Happy 39th Birthday AO-7 !

OSCAR 7 in Space

OSCAR 7 in Space

On the AMSAT bulletin Board (AMSAT-BB) Paul Stoetzer, N8HM reminds us that November 15 is the 39th birthday of the AMSAT-OSCAR-7 (AO-7) satellite which incredibly is still operational after so many years in space. A tribute to the engineering abilities of radio amateurs.

OSCAR 7 amateur radio satelliteHappy Birthday to AO-7! Launched on 11/15/1974 from Vandenberg Air Force Base.

Continued congratulations to all those involved in the design, building, launch, and operations of this satellite. It’s an amazing achievement that, other than the batteries, most of the circuitry continues to function normally 39 years after launch. Here’s to
hopefully many more years of service to the amateur community!

For more information about the lead-up to and the launch of AO-7, as well as the first years of operation, see the 1974-1981 AMSAT
Newsletters on KA9Q’s website:

http://www.ka9q.net/AMSAT-Newsletter-1974.pdf

http://www.ka9q.net/newsletters.html

N4HY has a wonderful gallery of photos from the construction and launch of AO-7 on his Smugmug page:

http://n4hy.smugmug.com/AMSAT/AMSAT-Oscar-7

73,
Paul Stoetzer, N8HM
Washington, DC (FM18)

Pat Gowen G3IOR in radio shack circa 1975

Pat Gowen G3IOR in radio shack circa 1975

The amateur radio satellite AMSAT-OSCAR 7 was launched by a Delta rocket from Vandenberg Air Force Base on November 15, 1974 and provided many years of service until it went silent from battery failure in mid 1981.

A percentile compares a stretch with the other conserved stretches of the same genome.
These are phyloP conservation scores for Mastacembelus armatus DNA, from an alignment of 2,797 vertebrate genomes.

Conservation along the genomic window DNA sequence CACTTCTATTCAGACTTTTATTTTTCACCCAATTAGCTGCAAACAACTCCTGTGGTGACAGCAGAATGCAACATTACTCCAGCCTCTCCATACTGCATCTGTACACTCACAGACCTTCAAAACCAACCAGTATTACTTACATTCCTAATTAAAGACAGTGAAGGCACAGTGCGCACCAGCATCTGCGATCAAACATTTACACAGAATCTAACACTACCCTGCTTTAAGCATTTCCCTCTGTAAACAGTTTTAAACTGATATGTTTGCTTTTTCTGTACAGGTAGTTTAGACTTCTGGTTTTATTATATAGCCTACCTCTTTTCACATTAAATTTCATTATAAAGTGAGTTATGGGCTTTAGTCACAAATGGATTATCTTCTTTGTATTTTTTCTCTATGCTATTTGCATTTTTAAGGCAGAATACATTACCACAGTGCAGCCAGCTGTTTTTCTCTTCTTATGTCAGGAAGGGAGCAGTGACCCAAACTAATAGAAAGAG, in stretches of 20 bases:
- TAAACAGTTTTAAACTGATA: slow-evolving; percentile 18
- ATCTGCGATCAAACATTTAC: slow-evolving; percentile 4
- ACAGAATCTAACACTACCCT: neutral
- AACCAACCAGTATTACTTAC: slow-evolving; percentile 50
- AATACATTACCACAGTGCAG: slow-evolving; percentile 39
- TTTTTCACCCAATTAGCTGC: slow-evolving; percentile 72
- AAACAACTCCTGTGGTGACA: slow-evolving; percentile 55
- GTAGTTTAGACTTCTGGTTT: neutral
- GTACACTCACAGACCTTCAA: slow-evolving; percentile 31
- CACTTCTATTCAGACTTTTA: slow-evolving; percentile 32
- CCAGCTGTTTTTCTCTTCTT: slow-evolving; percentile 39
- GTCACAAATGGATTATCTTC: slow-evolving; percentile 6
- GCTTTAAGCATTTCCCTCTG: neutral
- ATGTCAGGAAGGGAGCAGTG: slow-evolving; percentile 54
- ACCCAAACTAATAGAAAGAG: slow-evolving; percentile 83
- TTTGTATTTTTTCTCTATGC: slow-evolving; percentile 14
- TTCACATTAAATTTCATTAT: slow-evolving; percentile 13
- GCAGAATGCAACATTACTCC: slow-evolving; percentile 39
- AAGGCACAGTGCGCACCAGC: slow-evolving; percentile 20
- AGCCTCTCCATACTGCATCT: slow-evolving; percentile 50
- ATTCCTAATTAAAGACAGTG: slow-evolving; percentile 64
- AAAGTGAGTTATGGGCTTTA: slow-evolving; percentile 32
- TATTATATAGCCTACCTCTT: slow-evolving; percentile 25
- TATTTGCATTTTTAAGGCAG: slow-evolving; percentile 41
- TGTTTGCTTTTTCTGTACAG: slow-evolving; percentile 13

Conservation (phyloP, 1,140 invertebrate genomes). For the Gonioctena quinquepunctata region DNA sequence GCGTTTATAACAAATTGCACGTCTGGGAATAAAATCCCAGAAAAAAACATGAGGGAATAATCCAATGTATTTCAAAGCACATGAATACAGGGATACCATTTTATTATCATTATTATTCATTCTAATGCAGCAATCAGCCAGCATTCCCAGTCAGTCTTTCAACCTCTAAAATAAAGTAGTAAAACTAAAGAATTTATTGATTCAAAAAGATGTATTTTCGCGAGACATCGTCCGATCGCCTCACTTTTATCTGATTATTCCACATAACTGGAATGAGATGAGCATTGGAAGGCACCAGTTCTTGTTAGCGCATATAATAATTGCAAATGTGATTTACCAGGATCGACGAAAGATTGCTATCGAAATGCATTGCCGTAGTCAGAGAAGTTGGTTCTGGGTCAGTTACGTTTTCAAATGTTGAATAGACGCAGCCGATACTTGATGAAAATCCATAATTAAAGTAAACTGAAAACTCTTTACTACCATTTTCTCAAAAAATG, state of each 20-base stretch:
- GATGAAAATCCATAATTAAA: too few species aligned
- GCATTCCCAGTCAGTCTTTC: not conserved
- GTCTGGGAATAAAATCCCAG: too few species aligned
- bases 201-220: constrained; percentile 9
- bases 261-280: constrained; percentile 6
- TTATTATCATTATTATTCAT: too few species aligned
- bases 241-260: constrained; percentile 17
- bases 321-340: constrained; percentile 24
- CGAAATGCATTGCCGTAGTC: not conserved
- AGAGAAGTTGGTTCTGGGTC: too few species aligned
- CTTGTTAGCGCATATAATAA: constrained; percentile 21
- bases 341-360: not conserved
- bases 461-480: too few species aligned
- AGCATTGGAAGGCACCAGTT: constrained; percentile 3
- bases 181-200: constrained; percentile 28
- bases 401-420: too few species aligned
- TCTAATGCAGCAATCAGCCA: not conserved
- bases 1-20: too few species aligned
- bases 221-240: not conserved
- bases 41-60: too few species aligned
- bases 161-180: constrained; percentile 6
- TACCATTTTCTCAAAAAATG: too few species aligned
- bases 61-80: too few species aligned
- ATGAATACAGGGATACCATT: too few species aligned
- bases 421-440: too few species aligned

For 21 years nothing more was heard until June 21, 2002 when Pat Gowen G3IOR came across a beacon sending slow 8 -10 wpm CW on 145.973.8 MHz. It sounded like old OSCAR satellite telemetry, it had the familiar HI HI followed by a string of numbers in groups of three. After monitoring by many radio amateurs it turned out to be OSCAR-7, and it seemed to have come back from the dead.

Pat’s email to the AMSAT Bulletin Board announcing his discovery can be seen at
http://www.amsat.org/amsat/archive/amsat-bb/200206/msg00525.html

It is believed that in 1981 the batteries failed short-circuit, however, in 2002 they became open-circuit enabling the satellite to run again from the solar panels. Since that day OSCAR 7 has been operational when in sunlight and provided radio amateurs with many long distance (DX) SSB/CW contacts.

Remember when working OSCAR 7 use the least uplink power possible to minimize your downlink power usage, and maximize the number of simultaneous contacts supported in the passband.

A BBC News report Radio ham finds lost satellite about the reception of OSCAR 7 by Dave Rowan G4CUO can be seen at http://news.bbc.co.uk/1/hi/england/2149381.stm

Video of 2E0HTS Working the OSCAR-7 Satellite https://amsat-uk.org/2012/01/26/2e0hts-working-the-oscar-7-satellite/

OSCAR-7 http://ww2.amsat.org/?page_id=1031

AMSAT Bulletin Board (AMSAT-BB) http://www.amsat.org/amsat-new/tools/maillist/